Adenuga owns stakes in the Equatorial Trust Bank and the oil exploration firm Conoil (formerly Consolidated Oil Company). Forbes has estimated his net worth at $9.4 billion (Sh964 billion) as of 2019.
His telecom company Globacom spread quickly and launched services in Benin in 2008, and has continued its spread across Ghana and Côte d’Ivoire, with more licences currently being prospected in other West African countries.
4. Strive Masiyiwa
A Zimbabwean entrepreneur and founder of Econet, a multinational telecommunications company serving countries across Africa, Europe, and Asia, Masiyiwa featured on the 2018 Forbes list as one of Africa’s billionaires.
He has won numerous accolades and gained international recognition for his business expertise and philanthropy, and is considered one of Africa’s most generous humanitarians. The 58-year-old who resides in London, United Kingdom has a net worth of $2.8 billion (Sh287 billion).
Masiyiwa is a member of the Africa Progress Panel, a group of 10 distinguished individuals who advocate at the highest levels for equitable and sustainable development in Africa. As a panel member, he facilitates coalition building to leverage and broker knowledge and convenes decision-makers to influence policy for lasting change in Africa. He is considered one of Africa’s most generous humanitarians.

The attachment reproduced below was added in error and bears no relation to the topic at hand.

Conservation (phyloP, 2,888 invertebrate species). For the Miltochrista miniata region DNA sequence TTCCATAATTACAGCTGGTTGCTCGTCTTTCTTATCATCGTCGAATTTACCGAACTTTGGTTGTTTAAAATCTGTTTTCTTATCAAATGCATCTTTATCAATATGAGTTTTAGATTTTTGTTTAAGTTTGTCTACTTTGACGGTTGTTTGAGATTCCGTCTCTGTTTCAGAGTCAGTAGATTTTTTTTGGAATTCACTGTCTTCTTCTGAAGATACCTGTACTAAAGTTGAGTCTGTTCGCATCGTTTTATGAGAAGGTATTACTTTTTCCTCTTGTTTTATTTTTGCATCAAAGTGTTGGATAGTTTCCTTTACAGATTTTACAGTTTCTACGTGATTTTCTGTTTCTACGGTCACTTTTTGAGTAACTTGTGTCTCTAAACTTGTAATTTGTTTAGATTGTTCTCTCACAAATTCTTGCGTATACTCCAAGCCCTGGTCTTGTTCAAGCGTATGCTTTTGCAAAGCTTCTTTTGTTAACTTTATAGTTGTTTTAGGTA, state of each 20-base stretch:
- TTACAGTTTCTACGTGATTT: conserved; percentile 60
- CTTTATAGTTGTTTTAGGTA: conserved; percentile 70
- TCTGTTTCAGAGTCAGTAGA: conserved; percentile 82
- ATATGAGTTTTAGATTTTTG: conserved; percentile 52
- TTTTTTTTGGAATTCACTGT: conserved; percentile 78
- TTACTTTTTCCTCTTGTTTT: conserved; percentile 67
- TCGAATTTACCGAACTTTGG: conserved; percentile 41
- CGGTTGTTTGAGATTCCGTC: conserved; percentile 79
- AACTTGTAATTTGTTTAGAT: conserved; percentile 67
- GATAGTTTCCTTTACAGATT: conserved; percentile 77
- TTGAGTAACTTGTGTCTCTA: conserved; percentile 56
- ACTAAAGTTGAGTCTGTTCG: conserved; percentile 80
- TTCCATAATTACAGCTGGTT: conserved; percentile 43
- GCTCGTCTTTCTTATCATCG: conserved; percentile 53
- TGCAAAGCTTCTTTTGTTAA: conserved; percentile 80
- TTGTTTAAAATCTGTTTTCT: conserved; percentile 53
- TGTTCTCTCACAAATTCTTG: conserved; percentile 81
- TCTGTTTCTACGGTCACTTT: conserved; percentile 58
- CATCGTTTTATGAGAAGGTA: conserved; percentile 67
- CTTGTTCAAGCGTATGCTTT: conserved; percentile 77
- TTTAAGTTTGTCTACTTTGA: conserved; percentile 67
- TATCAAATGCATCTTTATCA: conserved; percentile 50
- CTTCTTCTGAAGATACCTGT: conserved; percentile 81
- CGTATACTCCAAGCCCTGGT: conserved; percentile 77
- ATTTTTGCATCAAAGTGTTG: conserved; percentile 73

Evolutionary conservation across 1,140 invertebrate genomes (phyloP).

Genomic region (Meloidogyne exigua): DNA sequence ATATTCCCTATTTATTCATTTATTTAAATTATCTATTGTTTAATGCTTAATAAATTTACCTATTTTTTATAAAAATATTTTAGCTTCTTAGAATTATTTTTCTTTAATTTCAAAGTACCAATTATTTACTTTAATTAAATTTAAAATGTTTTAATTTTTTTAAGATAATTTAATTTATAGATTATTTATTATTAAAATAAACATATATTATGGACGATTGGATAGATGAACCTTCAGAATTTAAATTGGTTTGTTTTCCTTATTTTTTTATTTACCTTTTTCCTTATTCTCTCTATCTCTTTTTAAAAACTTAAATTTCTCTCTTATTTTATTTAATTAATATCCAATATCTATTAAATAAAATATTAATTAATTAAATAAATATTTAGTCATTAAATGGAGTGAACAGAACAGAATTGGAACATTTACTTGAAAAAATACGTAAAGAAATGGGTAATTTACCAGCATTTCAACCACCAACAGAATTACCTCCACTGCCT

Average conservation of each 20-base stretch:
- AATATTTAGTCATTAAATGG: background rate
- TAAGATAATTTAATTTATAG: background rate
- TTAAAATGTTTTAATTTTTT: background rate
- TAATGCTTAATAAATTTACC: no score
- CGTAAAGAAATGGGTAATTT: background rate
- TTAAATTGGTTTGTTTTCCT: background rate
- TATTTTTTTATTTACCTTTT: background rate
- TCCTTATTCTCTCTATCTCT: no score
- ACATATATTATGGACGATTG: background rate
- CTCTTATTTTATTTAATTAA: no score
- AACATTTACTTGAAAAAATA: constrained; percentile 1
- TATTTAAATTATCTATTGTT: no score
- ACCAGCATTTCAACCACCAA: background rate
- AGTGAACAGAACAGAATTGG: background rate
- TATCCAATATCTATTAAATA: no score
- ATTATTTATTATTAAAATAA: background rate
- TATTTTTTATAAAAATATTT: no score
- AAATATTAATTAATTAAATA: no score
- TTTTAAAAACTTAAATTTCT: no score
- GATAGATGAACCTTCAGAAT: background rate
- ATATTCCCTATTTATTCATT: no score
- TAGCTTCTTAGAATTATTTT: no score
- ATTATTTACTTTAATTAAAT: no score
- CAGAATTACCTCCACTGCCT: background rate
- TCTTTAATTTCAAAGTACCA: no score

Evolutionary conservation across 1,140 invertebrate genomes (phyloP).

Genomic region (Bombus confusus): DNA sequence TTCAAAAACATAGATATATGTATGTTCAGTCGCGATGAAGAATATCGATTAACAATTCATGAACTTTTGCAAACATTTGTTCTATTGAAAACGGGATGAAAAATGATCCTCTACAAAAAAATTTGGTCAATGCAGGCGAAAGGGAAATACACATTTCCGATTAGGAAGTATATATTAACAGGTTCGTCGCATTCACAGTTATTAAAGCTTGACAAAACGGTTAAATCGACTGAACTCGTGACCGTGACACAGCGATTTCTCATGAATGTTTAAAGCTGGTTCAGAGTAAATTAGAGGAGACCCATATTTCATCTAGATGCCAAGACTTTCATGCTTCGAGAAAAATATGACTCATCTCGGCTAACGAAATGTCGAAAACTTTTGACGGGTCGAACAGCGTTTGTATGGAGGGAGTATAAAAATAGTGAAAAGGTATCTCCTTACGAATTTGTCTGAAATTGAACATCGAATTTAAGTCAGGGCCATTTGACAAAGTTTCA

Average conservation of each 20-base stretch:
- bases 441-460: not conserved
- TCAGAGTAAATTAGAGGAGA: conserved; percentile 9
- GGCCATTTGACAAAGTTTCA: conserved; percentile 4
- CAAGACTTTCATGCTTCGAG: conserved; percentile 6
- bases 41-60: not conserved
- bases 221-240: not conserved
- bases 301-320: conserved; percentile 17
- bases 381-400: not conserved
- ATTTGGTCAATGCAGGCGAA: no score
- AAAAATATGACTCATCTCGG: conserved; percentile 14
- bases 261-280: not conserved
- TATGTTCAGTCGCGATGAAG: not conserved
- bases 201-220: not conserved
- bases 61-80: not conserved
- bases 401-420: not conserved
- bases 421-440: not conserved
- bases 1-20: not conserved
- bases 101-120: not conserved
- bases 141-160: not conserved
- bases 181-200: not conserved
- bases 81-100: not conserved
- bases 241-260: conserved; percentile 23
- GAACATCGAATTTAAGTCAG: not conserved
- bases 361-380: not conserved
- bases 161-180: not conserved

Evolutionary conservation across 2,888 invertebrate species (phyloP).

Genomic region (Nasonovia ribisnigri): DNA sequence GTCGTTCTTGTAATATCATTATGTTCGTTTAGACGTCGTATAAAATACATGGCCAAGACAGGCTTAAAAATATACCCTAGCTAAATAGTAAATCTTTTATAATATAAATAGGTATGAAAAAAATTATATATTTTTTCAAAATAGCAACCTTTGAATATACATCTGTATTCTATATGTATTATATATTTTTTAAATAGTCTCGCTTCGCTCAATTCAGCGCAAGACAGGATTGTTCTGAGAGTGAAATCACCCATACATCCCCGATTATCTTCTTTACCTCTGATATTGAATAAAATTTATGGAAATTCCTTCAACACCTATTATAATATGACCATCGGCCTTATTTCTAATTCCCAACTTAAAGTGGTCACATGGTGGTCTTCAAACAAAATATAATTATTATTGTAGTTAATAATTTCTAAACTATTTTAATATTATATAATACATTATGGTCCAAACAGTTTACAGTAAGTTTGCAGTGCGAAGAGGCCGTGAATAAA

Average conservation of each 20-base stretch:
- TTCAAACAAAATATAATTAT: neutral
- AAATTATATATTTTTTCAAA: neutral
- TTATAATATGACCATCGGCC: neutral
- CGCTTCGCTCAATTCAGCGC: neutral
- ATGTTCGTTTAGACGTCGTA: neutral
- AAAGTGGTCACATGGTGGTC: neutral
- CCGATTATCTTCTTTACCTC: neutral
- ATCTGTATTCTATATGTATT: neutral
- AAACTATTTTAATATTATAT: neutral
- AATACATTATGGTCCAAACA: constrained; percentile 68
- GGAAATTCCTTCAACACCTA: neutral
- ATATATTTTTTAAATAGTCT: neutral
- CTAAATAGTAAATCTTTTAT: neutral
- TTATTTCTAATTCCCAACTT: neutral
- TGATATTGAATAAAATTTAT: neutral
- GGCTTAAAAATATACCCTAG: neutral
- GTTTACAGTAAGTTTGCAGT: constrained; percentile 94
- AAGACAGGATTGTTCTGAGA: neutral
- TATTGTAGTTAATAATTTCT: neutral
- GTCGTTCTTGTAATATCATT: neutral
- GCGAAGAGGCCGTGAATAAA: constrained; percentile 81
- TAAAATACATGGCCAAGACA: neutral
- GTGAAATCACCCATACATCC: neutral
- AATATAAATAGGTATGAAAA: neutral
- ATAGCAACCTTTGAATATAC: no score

5. Mo Ibrahim
A Sudanese-British billionaire businessman, Mohammed “Mo” Ibrahim,73, worked for several telecommunications companies, before founding Celtel, which when sold had over 24 million mobile phone subscribers in 14 African countries.
After selling Celtel in 2005 for $3.4 billion (Sh348 billion), he set up the Mo Ibrahim Foundation to encourage better governance in Africa, as well as creating the Mo Ibrahim Index, to evaluate nations’ performance.